Proxy conflict in Syria could escalate amid rising US-Iran tensions

In Syria, Iran’s militias not only prop up the Assad regime, they have also established influences among Syrian communities.
Sunday 26/05/2019
Deep entrenchment. A 2017 file picture shows Syrian troops and pro-government gunmen standing on pickup trucks mounted with heavy machine-guns in the eastern city of Deir Ez-Zor. (SANA)
Deep entrenchment. A 2017 file picture shows Syrian troops and pro-government gunmen standing on pickup trucks mounted with heavy machine-guns in the eastern city of Deir Ez-Zor. (SANA)

As the drawn-out confrontation between the United States and Iran continues and becomes seemingly more intense, the thoughts of many have turned to war.

Politicians in both countries and generals in one have threatened open conflict. Meanwhile others have deplored the possibility. In Syria, as elsewhere, deploring possible direct conflict misses something significant: the war being fought between groups allied to Iran and the United States — and the growing proxy conflict this represents and could spur.

Iran’s network of militias in Syria is extensive. Hezbollah, Iran’s Lebanese ally, has contributed tens of thousands of troops to the defence of Bashar Assad, Syria’s president and Iran’s client.

As depicted in “The Shia Mapping Project,” an interactive map produced by the Washington Institute for Near East Policy, Iran’s militias fit into a pattern of Shia military-religious activity. In Syria, groups in Iran’s orbit include Iraqi militias that crossed the border to fight for Assad and Afghan fighters, some of them children, sent to the regime’s aid.

Last year, with the capitulation and reconciliation of much of Syria’s southern rebels, Iran-affiliated proxy forces took their place near Syria’s border with the Israeli-occupied Golan Heights, extending their and Iran’s reach and influence in southern Syria.

Groups of this kind permeate Syria’s war and have featured in wider proxy conflicts. Israeli air strikes have targeted Iran’s proxies and allies in Syria. US have fought Iranian proxies who encroached on a base occupied by Syrian rebels armed by the Americans, and, separately, on territory of the Kurdish-led Syrian Democratic Forces.

With the United States reportedly planning to send thousands more troops to the Middle East to increase pressure against Iran and to counteract Tehran’s increasing regional strength, the possibility of violence between the United States and Iran’s proxies, as well as Iran itself, has been greatly talked up.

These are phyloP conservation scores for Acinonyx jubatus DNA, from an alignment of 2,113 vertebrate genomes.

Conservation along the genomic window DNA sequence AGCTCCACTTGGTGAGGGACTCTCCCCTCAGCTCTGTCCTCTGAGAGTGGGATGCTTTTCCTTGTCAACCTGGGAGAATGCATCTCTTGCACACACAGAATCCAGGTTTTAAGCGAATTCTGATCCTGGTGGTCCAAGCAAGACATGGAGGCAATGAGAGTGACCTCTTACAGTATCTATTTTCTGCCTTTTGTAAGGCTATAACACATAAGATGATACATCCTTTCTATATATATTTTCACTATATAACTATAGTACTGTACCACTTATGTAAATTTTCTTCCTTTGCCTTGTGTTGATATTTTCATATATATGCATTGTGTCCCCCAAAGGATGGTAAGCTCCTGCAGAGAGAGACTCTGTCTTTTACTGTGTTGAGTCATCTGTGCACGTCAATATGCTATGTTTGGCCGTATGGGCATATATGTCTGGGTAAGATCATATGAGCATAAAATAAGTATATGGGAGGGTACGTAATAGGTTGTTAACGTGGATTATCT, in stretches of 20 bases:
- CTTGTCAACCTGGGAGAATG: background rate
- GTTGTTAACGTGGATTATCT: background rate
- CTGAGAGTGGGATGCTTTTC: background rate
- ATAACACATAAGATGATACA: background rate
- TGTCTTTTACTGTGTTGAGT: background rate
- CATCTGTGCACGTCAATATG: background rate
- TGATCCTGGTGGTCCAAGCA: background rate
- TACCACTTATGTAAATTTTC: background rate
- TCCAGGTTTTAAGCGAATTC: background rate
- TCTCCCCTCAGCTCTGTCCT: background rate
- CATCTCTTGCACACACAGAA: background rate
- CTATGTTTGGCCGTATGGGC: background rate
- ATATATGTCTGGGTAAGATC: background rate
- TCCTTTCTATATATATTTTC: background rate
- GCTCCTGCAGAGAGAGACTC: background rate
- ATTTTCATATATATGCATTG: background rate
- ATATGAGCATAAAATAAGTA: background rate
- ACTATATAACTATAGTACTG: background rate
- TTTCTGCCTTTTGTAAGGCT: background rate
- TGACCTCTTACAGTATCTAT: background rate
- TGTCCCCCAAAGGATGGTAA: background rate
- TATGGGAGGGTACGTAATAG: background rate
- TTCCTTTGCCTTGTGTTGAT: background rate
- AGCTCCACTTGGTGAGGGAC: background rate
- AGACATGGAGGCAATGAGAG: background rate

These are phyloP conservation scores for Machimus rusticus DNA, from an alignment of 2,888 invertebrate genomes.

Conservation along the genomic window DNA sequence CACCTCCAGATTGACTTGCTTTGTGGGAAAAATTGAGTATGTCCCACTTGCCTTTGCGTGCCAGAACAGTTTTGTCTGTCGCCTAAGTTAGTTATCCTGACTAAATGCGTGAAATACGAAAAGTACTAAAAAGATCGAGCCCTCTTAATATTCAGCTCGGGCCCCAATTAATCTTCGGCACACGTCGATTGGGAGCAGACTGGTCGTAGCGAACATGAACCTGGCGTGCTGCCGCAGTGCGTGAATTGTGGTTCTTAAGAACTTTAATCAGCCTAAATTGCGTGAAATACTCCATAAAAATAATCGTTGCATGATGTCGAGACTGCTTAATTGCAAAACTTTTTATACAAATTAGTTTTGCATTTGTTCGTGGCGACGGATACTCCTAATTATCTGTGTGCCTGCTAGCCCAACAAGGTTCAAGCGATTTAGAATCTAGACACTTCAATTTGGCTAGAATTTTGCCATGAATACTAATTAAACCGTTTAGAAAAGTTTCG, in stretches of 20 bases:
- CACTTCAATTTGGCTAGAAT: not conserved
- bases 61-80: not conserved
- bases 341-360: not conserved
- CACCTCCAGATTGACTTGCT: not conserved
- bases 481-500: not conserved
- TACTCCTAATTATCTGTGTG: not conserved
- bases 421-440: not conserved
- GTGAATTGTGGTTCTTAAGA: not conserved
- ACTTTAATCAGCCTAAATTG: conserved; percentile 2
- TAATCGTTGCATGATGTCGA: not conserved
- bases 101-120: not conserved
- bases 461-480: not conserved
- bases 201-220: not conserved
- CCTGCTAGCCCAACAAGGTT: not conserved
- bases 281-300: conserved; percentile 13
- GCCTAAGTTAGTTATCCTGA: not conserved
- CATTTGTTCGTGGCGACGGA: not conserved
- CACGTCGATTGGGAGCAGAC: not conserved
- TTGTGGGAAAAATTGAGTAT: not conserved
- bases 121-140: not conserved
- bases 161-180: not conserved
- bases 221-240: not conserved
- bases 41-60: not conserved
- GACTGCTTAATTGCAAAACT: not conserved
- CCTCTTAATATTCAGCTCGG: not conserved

Hezbollah Secretary-General Hassan Nasrallah said that “if America launches war on Iran, it will not be alone in the confrontation, because the fate of our region is tied to the Islamic Republic.”

This suggests willingness on the part of Iran’s proxies and allies to fight the United States and to continue guaranteeing the Assad regime’s survival in Syria.

Willingness to fight, however, is not the same as the capacity to do so.

The capacity of these groups is being lessened by US sanctions reimposed after the United States withdrew from the nuclear deal it and other world powers signed with Iran.

The Washington Post reported that this seems to be seriously affecting Hezbollah’s finances and its capacity to act in Syria and Lebanon.

Analyst Ryan O’Farrell said: “Hezbollah has been cutting benefits, asking for donations and is probably looking to expand [its] international business empire, though the latter is more difficult given anti-terror financing regulations and the time it takes for returns to come in.”

Nonetheless, sanctions are incapable of weakening Hezbollah and other proxy forces irretrievably. They are resilient and have substantial traction in the communities from which they come and whom their members live among.

“Most of Iran’s proxies are financed by both Iran and more self-sustaining business networks, so while capabilities may be constrained, I don’t think the Trump administration is going to see the kind of hard cut-off it’s looking for,” O’Farrell noted.

In Syria, Iran’s militias not only prop up the Assad regime, they have also established influences among Syrian communities, entrenching themselves vis-a-vis Israel and increasingly dominating local affairs.

Phillip Smyth, author of “The Shia Mapping Project,” said the success of the United States’ sanctions policy remains to be seen.

“I think it depends on the sanctions,” he said. “It also depends on what the American response is. There are a lot of other issues that one has to deal with in order to see how it affects different groups that are there.”

In Syria, the short-term goal of Iran’s proxies is clear: the survival of the Assad regime in the face of internal and external pressures. Sanctions and international pressure will not alter or diminish this activity or the militias’ and proxies’ commitment to it.

Much of the talk about direct violence between Iran and the United States seems overheated. Even the recent increase in fighting rhetoric and plans to move more forces into contentious areas are unlikely to lead to direct war.

However, indirect warfare is already being fought and, despite the success of US sanctions in making life leaner for Iran’s proxies in Syria, nothing yet seen threatens to diminish their capacity to defend the Assad regime and entrench themselves.

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